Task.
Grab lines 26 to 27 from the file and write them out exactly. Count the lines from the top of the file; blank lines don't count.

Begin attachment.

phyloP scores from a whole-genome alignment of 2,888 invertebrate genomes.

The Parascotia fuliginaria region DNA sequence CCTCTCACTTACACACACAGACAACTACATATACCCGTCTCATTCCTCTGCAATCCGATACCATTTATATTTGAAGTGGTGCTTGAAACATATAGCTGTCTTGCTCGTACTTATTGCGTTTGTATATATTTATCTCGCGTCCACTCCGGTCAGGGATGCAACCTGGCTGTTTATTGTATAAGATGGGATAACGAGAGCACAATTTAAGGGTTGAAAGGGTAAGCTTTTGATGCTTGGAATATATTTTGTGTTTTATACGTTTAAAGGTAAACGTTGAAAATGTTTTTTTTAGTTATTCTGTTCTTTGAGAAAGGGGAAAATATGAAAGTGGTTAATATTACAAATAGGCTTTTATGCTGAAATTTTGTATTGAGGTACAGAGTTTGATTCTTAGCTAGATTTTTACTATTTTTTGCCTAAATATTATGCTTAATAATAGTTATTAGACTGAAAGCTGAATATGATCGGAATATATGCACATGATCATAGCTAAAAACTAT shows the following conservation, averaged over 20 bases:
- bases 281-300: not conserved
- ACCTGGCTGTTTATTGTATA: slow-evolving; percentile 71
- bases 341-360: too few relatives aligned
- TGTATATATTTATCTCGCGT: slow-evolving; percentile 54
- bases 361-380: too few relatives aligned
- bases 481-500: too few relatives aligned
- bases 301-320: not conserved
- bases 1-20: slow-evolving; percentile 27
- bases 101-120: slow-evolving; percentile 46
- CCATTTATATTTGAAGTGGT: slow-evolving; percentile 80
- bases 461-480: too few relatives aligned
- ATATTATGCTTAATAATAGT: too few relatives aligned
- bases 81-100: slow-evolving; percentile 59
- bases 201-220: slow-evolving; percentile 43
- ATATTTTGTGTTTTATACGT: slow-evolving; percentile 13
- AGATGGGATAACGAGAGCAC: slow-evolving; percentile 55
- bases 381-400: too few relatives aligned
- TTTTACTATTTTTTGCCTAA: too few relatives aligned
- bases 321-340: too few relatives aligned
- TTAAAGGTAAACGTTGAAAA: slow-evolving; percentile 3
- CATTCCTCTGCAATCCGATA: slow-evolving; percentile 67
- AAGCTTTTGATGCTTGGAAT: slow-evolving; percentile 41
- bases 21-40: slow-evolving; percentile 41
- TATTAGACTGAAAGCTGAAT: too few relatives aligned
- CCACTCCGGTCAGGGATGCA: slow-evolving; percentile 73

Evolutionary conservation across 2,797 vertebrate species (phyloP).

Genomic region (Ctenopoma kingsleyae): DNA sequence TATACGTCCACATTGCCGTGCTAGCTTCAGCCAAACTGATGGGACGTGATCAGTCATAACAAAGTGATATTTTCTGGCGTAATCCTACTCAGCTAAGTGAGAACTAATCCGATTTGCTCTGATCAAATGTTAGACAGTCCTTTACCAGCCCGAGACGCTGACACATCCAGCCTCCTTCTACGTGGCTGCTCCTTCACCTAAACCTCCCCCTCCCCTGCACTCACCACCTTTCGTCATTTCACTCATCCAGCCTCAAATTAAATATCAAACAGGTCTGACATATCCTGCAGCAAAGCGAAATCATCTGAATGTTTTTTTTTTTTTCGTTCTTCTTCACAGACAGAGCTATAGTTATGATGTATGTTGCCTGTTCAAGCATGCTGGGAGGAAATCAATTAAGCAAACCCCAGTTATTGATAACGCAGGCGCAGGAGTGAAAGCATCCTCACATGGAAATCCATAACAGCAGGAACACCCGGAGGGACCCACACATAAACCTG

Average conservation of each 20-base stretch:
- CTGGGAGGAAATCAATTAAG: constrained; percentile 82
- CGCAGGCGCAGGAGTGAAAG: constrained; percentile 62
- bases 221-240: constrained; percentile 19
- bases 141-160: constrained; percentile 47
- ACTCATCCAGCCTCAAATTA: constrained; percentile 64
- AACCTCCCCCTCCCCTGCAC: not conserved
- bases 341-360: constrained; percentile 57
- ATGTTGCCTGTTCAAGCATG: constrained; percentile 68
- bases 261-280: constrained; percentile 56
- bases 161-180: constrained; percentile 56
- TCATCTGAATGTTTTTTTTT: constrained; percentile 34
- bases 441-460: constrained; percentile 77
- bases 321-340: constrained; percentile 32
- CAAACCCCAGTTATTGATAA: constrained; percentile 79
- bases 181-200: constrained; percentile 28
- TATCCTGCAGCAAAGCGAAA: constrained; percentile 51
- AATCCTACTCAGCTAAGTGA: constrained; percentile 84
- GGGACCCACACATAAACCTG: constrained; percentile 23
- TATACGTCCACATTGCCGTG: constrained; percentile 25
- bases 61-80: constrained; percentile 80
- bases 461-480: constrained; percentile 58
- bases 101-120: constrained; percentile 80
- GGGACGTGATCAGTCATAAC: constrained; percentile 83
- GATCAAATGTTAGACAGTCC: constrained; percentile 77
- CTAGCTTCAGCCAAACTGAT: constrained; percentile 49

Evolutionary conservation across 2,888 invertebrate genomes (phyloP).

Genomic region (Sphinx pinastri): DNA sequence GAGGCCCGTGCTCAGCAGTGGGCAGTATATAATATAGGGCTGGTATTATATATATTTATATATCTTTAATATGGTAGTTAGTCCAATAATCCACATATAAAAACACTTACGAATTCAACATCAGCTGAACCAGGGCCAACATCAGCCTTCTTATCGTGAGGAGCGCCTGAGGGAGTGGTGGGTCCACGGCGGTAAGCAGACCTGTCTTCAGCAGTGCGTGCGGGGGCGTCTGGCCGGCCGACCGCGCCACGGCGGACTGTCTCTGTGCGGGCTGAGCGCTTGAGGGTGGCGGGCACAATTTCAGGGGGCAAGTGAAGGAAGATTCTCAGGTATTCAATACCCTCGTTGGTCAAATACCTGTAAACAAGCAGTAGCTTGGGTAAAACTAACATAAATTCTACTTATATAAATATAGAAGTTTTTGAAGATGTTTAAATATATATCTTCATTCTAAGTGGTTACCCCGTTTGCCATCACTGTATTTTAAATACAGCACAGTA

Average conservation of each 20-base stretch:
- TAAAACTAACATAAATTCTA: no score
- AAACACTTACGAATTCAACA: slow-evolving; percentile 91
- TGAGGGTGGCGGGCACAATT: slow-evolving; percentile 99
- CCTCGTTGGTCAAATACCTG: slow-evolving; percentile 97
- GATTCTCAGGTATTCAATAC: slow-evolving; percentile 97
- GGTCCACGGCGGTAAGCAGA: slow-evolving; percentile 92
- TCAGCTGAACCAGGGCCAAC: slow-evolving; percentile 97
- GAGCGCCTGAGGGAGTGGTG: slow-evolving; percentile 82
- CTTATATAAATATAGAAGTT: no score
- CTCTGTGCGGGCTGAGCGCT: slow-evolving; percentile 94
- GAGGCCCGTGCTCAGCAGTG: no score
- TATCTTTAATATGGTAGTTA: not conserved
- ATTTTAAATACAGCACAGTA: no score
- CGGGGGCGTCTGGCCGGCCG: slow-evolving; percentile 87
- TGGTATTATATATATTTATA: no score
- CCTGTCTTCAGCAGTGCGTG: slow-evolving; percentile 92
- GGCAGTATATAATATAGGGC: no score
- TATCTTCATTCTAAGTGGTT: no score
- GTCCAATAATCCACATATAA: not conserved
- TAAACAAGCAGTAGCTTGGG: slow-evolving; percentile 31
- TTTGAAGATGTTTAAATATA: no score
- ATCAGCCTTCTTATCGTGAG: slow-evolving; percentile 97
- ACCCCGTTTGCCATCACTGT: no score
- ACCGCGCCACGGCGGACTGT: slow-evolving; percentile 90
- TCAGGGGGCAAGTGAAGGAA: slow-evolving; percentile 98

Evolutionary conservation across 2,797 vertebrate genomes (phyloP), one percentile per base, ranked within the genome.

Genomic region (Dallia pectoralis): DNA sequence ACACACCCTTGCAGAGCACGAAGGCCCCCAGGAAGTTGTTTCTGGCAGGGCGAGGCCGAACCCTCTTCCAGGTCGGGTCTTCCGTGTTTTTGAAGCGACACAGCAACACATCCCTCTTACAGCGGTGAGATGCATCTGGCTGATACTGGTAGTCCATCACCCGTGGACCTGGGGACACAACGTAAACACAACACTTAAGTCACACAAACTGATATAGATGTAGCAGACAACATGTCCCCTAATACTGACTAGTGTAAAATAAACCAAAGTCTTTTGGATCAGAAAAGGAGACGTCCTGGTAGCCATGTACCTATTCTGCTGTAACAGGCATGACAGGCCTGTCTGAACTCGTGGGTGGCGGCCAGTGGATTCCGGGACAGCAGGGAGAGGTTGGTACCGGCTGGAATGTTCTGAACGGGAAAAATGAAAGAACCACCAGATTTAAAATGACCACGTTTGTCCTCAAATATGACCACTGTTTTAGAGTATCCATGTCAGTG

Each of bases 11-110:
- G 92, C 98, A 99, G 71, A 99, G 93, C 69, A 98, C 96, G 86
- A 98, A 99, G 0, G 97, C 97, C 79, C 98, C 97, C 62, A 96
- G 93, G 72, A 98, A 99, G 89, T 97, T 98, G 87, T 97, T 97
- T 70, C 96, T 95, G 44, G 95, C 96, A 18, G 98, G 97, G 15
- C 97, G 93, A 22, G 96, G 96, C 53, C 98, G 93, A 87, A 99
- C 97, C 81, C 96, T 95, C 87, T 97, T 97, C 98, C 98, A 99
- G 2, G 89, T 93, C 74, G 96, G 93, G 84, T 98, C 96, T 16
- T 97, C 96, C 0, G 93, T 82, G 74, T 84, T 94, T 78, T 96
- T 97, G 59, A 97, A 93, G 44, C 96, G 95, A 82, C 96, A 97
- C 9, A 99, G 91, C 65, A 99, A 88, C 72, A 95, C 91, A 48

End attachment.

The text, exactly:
- TATTAGACTGAAAGCTGAAT: too few relatives aligned
- CCACTCCGGTCAGGGATGCA: slow-evolving; percentile 73